In wake of Russian election, we must remain vigilant in upholding OSCE commitments


By OSCE PA President Pia Kauma

Originally published at

18 March 2024

With the predictable results now in for the Russian Federation’s presidential election, it is all the more apparent that there is an urgent need for concerted efforts to address democratic backsliding and uphold the principles enshrined in the OSCE framework. As OSCE Parliamentary Assembly President, I regret that we were unable to observe this election because observers from the OSCE PA and the Office for Democratic Institutions and Human Rights were barred from entering the country. As I stated in January, Moscow’s refusal to invite OSCE observers was a breach of its international commitments.

Without a team on the ground following all aspects of an election, our ability to comment substantively and comprehensively is limited, but there are a number of takeaways that may be drawn from the three days of voting and the outcome.

First, we must recognize that the holding of parliamentary elections in occupied Ukrainian territory was utterly unacceptable and illegitimate, serving only as an attempt to solidify Russia’s illegal annexation and perpetuate a cycle of disregard for international norms.

The so-called “elections” in occupied regions of Ukraine are emblematic of Russia’s complete disregard for its international commitments. We must not forget that Moscow has attempted to annex these territories through the use of force, flagrantly violating all of the 1975 Helsinki Final Act’s principles upon which the OSCE is based. These include sovereign equality and respect for the rights inherent in sovereignty, refraining from the threat or use of force, inviolability of frontiers, the territorial integrity of states, and respect for people’s rights. Elections held in violation of these principles are simply unacceptable.

The Russian Federation’s disdain for its neighbours’ sovereignty was also apparent in the opening of polling stations in Transdniestria, South Ossetia, and Abkhazia without the consent of Moldova or Georgia.

Second, the refusal to allow OSCE observers with a mandate to monitor elections undermines the integrity of international election observation. The OSCE has a longstanding reputation for credible and reliable election assessments, utilizing a comprehensive methodology respected worldwide. It is regrettable that conditions in Russia have deteriorated to the extent that international observers cannot fulfill their vital role in determining the fairness and transparency of elections.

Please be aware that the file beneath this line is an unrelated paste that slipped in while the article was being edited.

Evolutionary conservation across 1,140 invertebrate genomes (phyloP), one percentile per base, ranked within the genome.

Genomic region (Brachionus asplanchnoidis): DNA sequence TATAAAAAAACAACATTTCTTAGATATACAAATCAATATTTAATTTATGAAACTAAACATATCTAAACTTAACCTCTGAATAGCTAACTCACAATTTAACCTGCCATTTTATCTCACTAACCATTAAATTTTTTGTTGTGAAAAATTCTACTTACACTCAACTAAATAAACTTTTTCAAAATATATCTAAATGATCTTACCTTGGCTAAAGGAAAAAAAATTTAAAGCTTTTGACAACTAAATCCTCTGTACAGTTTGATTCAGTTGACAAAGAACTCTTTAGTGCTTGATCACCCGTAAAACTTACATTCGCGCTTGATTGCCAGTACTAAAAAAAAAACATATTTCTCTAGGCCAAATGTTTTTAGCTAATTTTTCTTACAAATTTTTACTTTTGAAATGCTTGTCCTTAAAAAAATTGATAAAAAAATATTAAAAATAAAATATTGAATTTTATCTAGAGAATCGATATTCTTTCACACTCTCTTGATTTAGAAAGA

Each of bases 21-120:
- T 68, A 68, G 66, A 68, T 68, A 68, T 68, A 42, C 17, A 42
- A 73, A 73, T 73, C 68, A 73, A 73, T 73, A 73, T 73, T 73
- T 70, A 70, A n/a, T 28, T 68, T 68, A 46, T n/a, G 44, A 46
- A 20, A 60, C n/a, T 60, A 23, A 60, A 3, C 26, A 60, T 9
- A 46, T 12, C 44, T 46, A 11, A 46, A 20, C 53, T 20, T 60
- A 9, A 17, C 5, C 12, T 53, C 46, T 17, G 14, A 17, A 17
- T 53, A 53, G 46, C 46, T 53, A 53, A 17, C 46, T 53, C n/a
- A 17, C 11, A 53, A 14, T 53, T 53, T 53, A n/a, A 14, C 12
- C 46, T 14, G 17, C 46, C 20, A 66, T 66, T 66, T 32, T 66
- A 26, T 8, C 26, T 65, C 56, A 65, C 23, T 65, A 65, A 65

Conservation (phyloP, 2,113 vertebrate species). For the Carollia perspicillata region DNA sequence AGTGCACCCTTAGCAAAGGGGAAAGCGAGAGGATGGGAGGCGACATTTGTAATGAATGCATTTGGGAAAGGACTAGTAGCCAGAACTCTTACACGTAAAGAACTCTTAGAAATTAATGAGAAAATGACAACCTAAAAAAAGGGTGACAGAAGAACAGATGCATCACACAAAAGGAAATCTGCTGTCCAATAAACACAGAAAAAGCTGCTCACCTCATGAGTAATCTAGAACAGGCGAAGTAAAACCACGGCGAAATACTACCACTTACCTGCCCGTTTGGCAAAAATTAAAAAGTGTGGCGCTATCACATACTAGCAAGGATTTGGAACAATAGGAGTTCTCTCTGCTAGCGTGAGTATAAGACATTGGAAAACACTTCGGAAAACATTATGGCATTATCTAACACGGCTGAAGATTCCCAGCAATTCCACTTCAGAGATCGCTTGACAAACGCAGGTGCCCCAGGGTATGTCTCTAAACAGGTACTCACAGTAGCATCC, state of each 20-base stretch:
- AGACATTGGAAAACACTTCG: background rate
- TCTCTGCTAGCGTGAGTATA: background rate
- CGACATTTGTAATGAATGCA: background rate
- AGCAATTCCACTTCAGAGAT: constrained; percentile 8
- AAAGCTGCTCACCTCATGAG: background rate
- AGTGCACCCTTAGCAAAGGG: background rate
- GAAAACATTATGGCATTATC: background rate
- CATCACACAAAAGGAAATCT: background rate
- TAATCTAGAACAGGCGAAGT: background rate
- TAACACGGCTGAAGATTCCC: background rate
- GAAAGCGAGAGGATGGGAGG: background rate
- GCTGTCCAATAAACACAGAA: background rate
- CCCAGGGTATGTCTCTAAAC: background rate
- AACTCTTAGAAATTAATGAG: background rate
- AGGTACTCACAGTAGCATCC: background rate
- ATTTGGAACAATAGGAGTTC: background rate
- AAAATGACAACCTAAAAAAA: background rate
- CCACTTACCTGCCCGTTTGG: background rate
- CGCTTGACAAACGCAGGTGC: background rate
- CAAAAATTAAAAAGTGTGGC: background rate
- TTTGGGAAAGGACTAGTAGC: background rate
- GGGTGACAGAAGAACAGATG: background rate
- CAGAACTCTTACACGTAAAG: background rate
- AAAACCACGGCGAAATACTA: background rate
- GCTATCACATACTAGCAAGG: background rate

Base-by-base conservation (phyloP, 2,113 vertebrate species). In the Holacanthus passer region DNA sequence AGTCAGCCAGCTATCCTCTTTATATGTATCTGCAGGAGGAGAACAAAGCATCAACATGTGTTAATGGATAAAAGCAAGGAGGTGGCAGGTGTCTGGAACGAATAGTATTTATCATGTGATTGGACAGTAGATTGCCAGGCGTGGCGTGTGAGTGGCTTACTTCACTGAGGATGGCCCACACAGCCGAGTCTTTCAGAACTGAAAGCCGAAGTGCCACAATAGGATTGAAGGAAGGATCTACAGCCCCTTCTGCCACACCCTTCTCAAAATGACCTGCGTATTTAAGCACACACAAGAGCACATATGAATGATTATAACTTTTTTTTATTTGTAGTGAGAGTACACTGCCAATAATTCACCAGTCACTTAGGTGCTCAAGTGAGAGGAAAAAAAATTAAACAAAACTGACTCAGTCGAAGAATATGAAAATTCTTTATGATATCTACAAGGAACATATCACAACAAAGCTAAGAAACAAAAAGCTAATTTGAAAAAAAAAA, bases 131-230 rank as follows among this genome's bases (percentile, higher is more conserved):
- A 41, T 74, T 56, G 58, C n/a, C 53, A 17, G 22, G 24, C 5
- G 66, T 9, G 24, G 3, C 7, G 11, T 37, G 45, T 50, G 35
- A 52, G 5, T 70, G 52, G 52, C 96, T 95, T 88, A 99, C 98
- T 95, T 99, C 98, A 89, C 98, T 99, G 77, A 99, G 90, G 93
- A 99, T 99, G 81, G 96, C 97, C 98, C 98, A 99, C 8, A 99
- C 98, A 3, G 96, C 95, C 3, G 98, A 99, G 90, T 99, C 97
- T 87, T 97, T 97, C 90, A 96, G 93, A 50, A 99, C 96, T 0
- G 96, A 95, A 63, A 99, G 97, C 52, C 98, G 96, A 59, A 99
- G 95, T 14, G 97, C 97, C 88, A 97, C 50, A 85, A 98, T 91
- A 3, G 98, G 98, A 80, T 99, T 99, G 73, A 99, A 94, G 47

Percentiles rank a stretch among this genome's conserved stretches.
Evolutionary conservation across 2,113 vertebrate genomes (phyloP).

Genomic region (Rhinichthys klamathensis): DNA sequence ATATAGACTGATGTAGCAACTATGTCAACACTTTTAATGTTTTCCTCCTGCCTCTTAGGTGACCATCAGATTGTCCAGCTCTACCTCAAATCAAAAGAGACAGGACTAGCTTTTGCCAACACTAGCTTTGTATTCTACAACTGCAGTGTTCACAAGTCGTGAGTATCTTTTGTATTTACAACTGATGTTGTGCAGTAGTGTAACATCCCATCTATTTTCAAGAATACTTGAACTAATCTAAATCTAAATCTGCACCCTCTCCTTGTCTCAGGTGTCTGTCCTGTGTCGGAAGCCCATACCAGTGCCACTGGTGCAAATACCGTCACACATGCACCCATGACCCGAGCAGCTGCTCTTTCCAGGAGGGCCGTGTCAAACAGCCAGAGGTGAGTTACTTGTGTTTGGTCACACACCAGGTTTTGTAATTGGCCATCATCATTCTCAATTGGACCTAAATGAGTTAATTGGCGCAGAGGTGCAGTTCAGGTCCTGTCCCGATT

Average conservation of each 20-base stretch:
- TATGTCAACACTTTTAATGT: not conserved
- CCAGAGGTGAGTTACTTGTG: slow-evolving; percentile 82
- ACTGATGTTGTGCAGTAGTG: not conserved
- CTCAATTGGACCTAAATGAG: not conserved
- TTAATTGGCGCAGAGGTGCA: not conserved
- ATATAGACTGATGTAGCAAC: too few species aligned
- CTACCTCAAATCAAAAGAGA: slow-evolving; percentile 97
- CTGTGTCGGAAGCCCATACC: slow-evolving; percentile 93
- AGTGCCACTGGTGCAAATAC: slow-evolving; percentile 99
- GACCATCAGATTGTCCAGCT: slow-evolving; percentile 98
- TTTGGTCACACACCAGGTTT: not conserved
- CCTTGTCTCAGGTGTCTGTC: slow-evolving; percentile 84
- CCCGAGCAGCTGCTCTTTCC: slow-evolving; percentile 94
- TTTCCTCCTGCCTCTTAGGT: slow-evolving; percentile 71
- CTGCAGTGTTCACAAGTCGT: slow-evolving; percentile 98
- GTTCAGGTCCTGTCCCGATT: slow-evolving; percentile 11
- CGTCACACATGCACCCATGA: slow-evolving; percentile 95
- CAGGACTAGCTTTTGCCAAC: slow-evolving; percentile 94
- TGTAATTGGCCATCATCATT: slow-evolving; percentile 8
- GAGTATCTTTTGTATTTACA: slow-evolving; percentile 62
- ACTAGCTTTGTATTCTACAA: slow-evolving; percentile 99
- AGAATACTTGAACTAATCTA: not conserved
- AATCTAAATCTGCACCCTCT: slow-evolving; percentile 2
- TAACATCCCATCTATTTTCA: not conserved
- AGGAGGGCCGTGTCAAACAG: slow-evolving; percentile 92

The refusal to co-operate with impartial international observers not only violates OSCE commitments but also reflects a broader trend of unchecked presidential power, shrinking democratic space and disregard for fundamental rights within the Russian Federation. Democratic societies understand the value of international scrutiny and welcome it as a means to reinforce the integrity of their electoral processes.

Third, as the OSCE PA has consistently noted over the past several years, a steady erosion of democracy in Russia has meant that legitimate opposition to the incumbent has been marginalized and neutralized. Journalists, reformers and politicians have been imprisoned and sometimes killed.

Just last month, Alexei Navalny died in a Russian prison, joining a long list of names such as Anna Politkovskaya, Alexander Litvinenko, Boris Nemtsov, and Sergei Magnitsky — people whose bravery in standing apart from the authorities has resulted in dying tragically under mysterious circumstances. Other dissidents, such as Vladimir Kara-Murza, continue to languish in prison. In a country where opposition figures are routinely targeted for their political activities, true democracy is impossible.

People went to the polls for the past three days in Russia, but the elimination of any organized opposition in recent years, effective control of the media space by the incumbent authorities, as well as consistent breaches of freedoms of expression, association and assembly all severely undermine the very foundations on which a real election must be held. In rejection of this election, many Russian citizens participated in “silent protests” in cities such as Berlin and Belgrade.

As members of the international community committed to promoting democracy and human rights, we must remain vigilant in holding all states accountable to their obligations. It is incumbent upon all OSCE participating states to reaffirm their commitment to transparency, accountability, and respect for international norms.

In the face of growing authoritarian tendencies and geopolitical tensions, the role of international organizations like the OSCE becomes increasingly vital. By standing firm in defence of democratic principles and supporting independent election monitoring, we can strive towards a future where democratic governance prevails and the rights of all citizens are upheld.

We look forward to a time when we can again engage in a constructive process of working to improve democratic processes in Russia, in close co-operation with the Russian people and authorities. Unfortunately, the disrespect of the current authorities for democratic principles, international norms, or detailed commitments that the Russian Government has itself undertaken has made this impossible on this occasion.

Pia Kauma is a member of the Finnish Parliament and since July 2023 has served as President of the OSCE Parliamentary Assembly.



Nat Parry

Head of Communications and Press

Office: +45 33 37 80 55
Mobile: +45 60 10 81 77
Email: [email protected]

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